The Beginner Brewer: June 2012

Saturday, 30 June 2012

Buying Brewing Stuff: Part II

The Not-So-Essentials: What you might want to have

In Part I of this post, I discussed essential homebrewing equipment; it covered the 100% essential kit you will need to produce great tasting homebrew. Today, we're going to look at five less-than-essential bits and pieces that make the life of a homebrewer a whole lot easier.

1. An Incredibly Large Whisk.

I know it sounds silly, but believe me, having a really big whisk is a godsend if you're going to be using dried malt extract (DME) in your brews. DME is a whole lot cheaper than liquid malt extract, so it makes sense to use. 

There's only one problem: DME is a very light powder that easily forms lumps. Having a massive whisk handy prevents that.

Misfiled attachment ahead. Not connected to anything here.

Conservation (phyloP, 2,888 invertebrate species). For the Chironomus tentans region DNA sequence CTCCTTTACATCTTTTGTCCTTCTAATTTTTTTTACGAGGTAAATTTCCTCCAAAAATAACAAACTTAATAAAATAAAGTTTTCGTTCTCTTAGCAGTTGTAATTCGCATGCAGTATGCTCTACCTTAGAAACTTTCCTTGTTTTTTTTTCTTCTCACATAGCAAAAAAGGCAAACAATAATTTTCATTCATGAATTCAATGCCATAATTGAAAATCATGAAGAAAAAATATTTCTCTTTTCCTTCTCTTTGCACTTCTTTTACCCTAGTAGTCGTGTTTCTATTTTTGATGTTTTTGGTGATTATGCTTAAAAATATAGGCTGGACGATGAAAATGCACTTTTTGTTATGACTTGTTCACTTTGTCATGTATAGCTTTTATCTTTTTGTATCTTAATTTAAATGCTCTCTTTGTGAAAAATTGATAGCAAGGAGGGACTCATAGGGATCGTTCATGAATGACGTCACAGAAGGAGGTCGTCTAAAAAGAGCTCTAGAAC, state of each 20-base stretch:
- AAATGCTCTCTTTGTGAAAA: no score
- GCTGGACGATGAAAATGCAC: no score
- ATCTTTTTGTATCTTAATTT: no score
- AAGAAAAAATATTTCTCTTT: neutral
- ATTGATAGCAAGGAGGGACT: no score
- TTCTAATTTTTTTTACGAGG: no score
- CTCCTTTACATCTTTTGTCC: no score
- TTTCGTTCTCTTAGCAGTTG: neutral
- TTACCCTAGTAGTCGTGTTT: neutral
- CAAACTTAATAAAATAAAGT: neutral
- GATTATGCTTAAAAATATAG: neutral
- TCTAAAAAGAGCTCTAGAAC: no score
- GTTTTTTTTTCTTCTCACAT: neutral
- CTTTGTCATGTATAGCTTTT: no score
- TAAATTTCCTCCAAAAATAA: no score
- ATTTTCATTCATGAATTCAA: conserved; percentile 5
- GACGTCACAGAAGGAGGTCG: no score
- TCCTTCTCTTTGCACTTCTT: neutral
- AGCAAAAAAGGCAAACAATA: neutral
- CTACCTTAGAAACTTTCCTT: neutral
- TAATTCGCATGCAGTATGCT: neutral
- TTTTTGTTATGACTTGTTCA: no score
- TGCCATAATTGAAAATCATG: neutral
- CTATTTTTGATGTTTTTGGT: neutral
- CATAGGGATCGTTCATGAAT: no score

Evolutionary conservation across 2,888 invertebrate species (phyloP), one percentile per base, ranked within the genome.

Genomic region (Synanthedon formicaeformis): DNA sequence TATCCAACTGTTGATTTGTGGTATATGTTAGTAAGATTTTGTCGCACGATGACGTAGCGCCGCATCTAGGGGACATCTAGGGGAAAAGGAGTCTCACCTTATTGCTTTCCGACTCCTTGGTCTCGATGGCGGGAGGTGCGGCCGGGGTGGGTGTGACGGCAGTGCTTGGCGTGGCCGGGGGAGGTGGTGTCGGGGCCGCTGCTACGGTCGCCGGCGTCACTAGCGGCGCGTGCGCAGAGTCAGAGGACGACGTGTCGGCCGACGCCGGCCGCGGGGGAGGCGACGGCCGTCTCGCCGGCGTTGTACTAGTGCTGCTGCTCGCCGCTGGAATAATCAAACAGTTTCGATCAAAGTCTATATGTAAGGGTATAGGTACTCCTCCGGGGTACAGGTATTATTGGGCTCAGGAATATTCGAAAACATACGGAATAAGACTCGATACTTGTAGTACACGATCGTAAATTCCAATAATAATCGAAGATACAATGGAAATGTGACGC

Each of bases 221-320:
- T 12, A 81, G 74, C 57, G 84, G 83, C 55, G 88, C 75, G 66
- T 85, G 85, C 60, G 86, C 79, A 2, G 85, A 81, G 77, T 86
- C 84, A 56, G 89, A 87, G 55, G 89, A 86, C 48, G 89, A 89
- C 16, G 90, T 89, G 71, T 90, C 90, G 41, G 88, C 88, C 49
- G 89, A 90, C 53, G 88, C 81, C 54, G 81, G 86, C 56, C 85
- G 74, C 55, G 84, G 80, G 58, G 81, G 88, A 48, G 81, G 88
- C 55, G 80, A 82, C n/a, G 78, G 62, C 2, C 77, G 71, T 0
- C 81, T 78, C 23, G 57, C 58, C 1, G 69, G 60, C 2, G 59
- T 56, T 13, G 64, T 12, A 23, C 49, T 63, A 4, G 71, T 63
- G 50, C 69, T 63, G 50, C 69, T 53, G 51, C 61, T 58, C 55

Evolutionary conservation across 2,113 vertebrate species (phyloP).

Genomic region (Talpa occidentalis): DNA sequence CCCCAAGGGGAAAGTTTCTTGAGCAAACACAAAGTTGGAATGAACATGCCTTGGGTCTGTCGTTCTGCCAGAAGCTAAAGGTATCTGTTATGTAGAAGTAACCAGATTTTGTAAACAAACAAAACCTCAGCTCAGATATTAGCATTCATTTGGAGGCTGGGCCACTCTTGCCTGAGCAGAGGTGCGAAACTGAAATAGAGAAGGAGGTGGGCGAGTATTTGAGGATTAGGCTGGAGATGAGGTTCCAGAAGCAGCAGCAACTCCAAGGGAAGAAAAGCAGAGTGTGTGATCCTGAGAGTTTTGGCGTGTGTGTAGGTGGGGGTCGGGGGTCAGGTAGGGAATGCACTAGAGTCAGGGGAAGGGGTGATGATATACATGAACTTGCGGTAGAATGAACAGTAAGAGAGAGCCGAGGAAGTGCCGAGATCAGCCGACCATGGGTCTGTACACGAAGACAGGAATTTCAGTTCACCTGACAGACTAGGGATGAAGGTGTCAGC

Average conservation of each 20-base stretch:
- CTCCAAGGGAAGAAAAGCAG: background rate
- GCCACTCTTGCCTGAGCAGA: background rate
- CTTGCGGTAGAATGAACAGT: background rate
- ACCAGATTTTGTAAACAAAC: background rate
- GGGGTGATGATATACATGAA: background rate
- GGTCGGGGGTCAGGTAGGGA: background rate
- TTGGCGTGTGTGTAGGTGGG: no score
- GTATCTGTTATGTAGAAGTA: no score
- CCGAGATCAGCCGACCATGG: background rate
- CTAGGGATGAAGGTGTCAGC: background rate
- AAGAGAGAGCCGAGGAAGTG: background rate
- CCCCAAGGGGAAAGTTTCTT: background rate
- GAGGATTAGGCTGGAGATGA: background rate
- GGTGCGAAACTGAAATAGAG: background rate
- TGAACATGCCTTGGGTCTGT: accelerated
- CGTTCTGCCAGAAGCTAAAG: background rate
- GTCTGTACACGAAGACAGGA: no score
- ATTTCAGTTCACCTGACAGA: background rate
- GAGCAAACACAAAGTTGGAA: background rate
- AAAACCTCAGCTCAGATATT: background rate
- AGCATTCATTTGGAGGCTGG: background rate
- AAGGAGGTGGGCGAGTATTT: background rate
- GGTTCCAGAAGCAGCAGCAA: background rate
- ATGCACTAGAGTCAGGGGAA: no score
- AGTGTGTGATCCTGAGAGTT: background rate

It's also useful in creating a whirlpool effect once your boil is finished: The whirlpool moves all the spent hops and other bits you don't want in your beer to the centre of the brew kettle, making them easier to discard later.

2. An Immersion Wort Chiller.

Cooling down your boiled wort to a temperature friendly to yeast is an important step in making your own beer. The speed at which you can chill down your wort affects the taste of the final product; basically: the quicker, the better

But it's not easy to take 19 litres of boiling wort and get it down to 22 degrees Celsius in a hurry.

An immersion wort chiller will help with that. It's essentially a large coil of copper that you place inside the wort, and then run cold water through it. The water carries the heat away, and hey presto! you have chilled wort.